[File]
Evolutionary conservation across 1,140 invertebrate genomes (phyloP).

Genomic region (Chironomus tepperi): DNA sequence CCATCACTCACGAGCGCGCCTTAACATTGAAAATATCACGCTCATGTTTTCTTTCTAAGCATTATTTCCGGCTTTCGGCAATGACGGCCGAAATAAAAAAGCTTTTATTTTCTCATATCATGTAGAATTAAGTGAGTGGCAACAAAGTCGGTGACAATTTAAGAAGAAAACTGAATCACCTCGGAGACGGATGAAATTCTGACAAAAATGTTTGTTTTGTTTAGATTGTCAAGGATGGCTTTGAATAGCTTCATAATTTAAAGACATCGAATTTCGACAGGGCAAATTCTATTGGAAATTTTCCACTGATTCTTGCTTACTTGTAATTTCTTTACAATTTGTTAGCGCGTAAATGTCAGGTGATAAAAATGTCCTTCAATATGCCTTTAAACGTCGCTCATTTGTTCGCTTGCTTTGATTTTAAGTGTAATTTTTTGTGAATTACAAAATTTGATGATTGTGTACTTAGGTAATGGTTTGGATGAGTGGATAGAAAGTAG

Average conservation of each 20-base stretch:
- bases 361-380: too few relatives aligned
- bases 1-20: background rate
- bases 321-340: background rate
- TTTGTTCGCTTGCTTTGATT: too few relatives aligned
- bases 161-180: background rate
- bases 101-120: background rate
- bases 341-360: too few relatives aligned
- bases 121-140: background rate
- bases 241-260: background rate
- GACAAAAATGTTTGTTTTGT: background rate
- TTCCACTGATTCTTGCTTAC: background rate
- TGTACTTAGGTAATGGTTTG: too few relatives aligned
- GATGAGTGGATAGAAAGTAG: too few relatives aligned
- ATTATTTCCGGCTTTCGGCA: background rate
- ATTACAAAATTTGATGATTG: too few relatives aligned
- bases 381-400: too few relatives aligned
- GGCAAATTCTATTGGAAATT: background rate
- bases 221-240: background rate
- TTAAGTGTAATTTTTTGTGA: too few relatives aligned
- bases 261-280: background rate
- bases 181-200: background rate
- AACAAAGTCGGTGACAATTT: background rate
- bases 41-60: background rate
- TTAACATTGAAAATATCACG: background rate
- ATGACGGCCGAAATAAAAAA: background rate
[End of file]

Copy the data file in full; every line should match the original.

Evolutionary conservation across 1,140 invertebrate genomes (phyloP).

Genomic region (Chironomus tepperi): DNA sequence CCATCACTCACGAGCGCGCCTTAACATTGAAAATATCACGCTCATGTTTTCTTTCTAAGCATTATTTCCGGCTTTCGGCAATGACGGCCGAAATAAAAAAGCTTTTATTTTCTCATATCATGTAGAATTAAGTGAGTGGCAACAAAGTCGGTGACAATTTAAGAAGAAAACTGAATCACCTCGGAGACGGATGAAATTCTGACAAAAATGTTTGTTTTGTTTAGATTGTCAAGGATGGCTTTGAATAGCTTCATAATTTAAAGACATCGAATTTCGACAGGGCAAATTCTATTGGAAATTTTCCACTGATTCTTGCTTACTTGTAATTTCTTTACAATTTGTTAGCGCGTAAATGTCAGGTGATAAAAATGTCCTTCAATATGCCTTTAAACGTCGCTCATTTGTTCGCTTGCTTTGATTTTAAGTGTAATTTTTTGTGAATTACAAAATTTGATGATTGTGTACTTAGGTAATGGTTTGGATGAGTGGATAGAAAGTAG

Average conservation of each 20-base stretch:
- bases 361-380: too few relatives aligned
- bases 1-20: background rate
- bases 321-340: background rate
- TTTGTTCGCTTGCTTTGATT: too few relatives aligned
- bases 161-180: background rate
- bases 101-120: background rate
- bases 341-360: too few relatives aligned
- bases 121-140: background rate
- bases 241-260: background rate
- GACAAAAATGTTTGTTTTGT: background rate
- TTCCACTGATTCTTGCTTAC: background rate
- TGTACTTAGGTAATGGTTTG: too few relatives aligned
- GATGAGTGGATAGAAAGTAG: too few relatives aligned
- ATTATTTCCGGCTTTCGGCA: background rate
- ATTACAAAATTTGATGATTG: too few relatives aligned
- bases 381-400: too few relatives aligned
- GGCAAATTCTATTGGAAATT: background rate
- bases 221-240: background rate
- TTAAGTGTAATTTTTTGTGA: too few relatives aligned
- bases 261-280: background rate
- bases 181-200: background rate
- AACAAAGTCGGTGACAATTT: background rate
- bases 41-60: background rate
- TTAACATTGAAAATATCACG: background rate
- ATGACGGCCGAAATAAAAAA: background rate